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PAB releases input on Cuomo-mandated police reform plan


Banning the use of tear gas and “drastically expanding” funding for alternatives to police response are among the initiatives being called for by the Rochester Police Accountability Board in a wide-ranging policy document expected to help guide police reform.

The document was drafted in response to questions on policing posed by a City Hall working group tasked with coming up with recommendations to reform policing. Gov. Andrew Cuomo has mandated that every municipality in the state arrive at a reform plan on April 1, or risk losing state police funding.

The Police Accountability Board is the first of four organizations in the working group to devise recommendations to release its responses. The other organizations are expected to complete their responses in the coming weeks and for a reform plan to eventually be put to the City Council for a vote at some point in the future.

The three other organizations include the Rochester Police Department, United Christian Leadership Ministry, and the Racial and Structural Equity Commission. The working group includes representatives of these organizations, as well as City Council members.

“We welcome the PAB sharing its draft input regarding police reform and reinvention with the city’s working group members and the public,” city spokesperson Justin Roj said. “This is another important step in our efforts to respond to Governor Cuomo’s executive order regarding the reimagining of policing.”

The 90-page document, a blend of policy proposals, concepts, and testimony from community members, spells out a progressive vision of policing that hits many of the notes activists have been demanding for months in the wake of the deaths of George Floyd and Daniel Prude at the hands of police.

Along with expanding programs that offer alternatives to policing and prohibiting chemical weapons, the board advocates for a strictly enforced ban on chokeholds and headlocks, and creating a public database for RPD arrest information, 911 call data, use of force reports, and a variety of other police procedural records.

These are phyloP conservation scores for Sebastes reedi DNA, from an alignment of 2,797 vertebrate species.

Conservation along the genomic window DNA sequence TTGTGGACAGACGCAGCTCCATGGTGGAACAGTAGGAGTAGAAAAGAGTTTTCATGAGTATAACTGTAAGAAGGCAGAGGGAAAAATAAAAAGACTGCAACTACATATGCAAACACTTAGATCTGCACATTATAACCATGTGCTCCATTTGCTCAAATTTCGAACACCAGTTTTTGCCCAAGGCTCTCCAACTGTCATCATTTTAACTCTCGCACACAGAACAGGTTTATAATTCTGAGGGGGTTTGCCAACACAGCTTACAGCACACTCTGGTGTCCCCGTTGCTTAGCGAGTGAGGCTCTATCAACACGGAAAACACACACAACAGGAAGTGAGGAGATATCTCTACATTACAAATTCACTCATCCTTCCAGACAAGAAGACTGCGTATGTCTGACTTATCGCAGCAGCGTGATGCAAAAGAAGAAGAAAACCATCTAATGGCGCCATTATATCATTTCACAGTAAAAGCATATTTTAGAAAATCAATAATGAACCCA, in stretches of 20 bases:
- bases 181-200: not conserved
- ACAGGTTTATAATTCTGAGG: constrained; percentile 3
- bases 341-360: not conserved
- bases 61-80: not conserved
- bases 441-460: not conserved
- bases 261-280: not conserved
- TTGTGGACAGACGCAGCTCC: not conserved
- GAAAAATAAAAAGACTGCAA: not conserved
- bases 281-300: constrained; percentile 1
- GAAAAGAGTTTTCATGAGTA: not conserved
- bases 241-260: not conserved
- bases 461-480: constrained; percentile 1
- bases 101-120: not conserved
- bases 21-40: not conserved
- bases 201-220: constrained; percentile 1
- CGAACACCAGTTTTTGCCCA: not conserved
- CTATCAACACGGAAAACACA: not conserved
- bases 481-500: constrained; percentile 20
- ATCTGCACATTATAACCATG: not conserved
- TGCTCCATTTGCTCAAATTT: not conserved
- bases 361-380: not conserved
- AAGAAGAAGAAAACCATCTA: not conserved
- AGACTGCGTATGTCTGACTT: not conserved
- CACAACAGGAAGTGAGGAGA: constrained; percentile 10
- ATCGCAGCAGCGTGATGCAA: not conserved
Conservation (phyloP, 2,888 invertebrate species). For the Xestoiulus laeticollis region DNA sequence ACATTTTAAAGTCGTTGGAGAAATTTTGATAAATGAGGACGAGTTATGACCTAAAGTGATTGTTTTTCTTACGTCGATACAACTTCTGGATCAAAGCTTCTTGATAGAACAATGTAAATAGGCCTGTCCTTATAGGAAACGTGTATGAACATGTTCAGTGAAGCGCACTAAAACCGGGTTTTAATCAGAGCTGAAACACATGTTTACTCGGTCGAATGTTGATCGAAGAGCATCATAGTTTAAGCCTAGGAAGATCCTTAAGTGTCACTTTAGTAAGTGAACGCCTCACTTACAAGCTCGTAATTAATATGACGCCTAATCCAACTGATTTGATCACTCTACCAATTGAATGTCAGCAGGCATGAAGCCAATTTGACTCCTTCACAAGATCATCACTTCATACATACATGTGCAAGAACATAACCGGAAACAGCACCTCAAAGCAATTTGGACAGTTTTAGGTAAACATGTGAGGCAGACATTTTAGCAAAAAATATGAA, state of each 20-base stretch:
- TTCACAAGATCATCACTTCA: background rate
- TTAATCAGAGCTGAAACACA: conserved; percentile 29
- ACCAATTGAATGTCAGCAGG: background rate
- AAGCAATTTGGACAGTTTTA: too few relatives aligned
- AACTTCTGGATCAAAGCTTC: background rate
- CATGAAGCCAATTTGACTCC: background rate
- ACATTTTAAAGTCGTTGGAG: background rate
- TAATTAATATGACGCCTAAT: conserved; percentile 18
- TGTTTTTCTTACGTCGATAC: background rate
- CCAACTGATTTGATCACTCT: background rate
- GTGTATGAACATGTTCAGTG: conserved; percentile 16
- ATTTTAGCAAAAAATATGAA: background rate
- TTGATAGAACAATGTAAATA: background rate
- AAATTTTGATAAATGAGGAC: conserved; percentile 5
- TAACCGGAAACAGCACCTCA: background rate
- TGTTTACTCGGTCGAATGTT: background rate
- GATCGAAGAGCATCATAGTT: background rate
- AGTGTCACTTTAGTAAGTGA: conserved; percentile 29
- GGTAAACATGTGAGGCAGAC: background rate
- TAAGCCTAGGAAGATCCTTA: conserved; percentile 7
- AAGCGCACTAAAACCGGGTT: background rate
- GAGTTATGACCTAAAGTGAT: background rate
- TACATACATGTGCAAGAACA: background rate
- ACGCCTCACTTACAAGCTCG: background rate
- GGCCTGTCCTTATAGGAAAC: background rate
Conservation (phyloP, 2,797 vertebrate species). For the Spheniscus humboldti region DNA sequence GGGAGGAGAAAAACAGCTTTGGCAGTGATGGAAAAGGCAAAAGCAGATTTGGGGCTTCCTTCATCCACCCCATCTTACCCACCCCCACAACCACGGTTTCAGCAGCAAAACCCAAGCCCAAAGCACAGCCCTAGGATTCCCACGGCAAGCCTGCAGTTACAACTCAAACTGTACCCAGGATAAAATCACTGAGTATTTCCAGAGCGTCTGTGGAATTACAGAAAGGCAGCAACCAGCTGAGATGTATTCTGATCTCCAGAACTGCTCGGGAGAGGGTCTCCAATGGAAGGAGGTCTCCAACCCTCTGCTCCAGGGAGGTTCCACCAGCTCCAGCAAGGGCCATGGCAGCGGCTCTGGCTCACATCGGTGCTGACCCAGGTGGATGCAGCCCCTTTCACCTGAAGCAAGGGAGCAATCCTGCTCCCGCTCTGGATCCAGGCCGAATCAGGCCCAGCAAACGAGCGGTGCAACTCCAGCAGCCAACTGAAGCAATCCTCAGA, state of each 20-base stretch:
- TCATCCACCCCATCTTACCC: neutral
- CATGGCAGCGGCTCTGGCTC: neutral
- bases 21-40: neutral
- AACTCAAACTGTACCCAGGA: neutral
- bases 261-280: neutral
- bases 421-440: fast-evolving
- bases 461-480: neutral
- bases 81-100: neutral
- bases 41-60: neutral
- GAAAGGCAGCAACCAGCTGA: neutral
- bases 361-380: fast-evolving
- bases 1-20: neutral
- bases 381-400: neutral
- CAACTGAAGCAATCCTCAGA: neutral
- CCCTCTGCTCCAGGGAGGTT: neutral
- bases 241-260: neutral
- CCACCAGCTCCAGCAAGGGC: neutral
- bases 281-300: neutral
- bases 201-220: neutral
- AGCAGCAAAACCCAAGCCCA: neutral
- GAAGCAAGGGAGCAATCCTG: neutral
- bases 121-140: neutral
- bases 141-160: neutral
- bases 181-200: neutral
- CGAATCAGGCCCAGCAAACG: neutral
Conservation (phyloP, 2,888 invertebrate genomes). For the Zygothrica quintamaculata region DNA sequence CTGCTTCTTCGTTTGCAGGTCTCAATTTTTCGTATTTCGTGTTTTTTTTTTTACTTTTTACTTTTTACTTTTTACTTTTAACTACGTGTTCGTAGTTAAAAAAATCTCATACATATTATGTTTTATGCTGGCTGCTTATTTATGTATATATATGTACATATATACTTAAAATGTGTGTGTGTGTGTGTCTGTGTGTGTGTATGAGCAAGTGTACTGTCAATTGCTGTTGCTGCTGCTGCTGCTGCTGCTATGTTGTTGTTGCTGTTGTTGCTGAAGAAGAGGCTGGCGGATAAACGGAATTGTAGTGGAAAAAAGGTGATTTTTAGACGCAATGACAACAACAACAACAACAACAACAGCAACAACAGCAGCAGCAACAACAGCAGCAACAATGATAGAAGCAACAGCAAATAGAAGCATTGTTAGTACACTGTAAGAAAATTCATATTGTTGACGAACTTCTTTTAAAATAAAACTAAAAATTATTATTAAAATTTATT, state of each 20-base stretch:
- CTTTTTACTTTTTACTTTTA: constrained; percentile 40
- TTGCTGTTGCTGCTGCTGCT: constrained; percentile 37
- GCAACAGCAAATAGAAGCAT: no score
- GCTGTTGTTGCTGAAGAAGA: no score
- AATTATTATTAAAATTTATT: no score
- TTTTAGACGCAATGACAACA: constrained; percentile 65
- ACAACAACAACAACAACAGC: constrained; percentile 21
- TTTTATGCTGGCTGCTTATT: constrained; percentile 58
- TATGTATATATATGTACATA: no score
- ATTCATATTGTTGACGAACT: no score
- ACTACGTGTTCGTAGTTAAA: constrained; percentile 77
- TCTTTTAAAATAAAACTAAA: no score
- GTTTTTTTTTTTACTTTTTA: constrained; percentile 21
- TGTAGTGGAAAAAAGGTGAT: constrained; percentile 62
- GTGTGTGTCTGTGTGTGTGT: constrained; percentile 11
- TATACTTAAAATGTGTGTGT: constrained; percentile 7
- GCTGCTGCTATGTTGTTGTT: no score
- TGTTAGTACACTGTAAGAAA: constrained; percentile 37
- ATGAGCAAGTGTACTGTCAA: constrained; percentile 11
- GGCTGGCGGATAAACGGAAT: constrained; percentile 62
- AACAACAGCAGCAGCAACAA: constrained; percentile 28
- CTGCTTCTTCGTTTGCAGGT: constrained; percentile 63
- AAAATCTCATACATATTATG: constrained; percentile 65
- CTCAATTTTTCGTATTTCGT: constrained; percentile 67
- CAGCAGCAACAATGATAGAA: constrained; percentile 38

“I think unlike the past, we have an organization, controlled by the community, that is dedicated solely to seeing change through, in the police accountability board,” Conor Dwyer Reynolds, the executive director of the PAB, said.

Among the suggestions is an idea of moving all public safety departments under one umbrella. Before 1970, all of Rochester’s first responder operations were operated under one department — the Public Safety Department. As reported by the Democrat & Chronicle in 1970, city hall Republicans pushed through a plan to abolish the department and create two new commissions, one for police and the other for fire bureaus.

Board Chair Shani Wilson and Reynolds believe that not having the police department operating as an independent entity, but rather in tandem with other departments, could help level the playing field on how resources are doled out.
Police Accountability Board Executive Director Conor Dwyer Reynolds (left) and Board Chair Shani Wilson. - PHOTO BY JACOB WALSH
  • Police Accountability Board Executive Director Conor Dwyer Reynolds (left) and Board Chair Shani Wilson.

“So many calls that have to deal with mental health issues that are not necessarily acute need to be dealt with by a mental health professional,” Wilson said. “To have those different resources available really pushes me to believe that we need to have a different model.”

In September, the Family Crisis Intervention Team (FACIT), a 10-person social worker team designated to respond to domestic violence and mental health calls, was moved from RPD to the Department of Recreation and Human Services, as part of the newly-created Office of Crisis Intervention Services. At the same time, the Crisis Intervention Services Unit, staffed by 14 social workers, was created and added to the Office. The Office has about $1 million in funding, but the document argues the Office should be budgeted based on how many 911 calls it could potentially respond to.

“These budget and staffing figures should be made proportionate to the volume of calls that could be taken first by the Office’s staff rather than RPD officers,” the document reads.

Last year, FACIT, which responds to a variety of calls including domestic violence, suicidal persons, and mental health crises, took 3,500 calls, according to RPD public data. In that same year, domestic violence disputes alone accounted for 30,000 calls to RPD.

The PAB document notes prior attempts at reform, namely the Crimi Committee, which was formed following the 1975 shooting of 18 year old Denise Hawkins. That committee spawned 97 recommendations for reform, 85 of which were adopted. Few of those recommendations actually came to fruition.

This time around, Wilson and Reynolds are hopeful that it is the right time and place for impactful reform.

“I feel like this is just an unprecedented time,” Wilson said. “You’ve got more people that are interested in how we are exactly being policed. We have people that are very frustrated and upset and anxious to see policing changed in Rochester.”

Gino Fanelli is a CITY staff writer. He can be reached at (585) 775-9692 or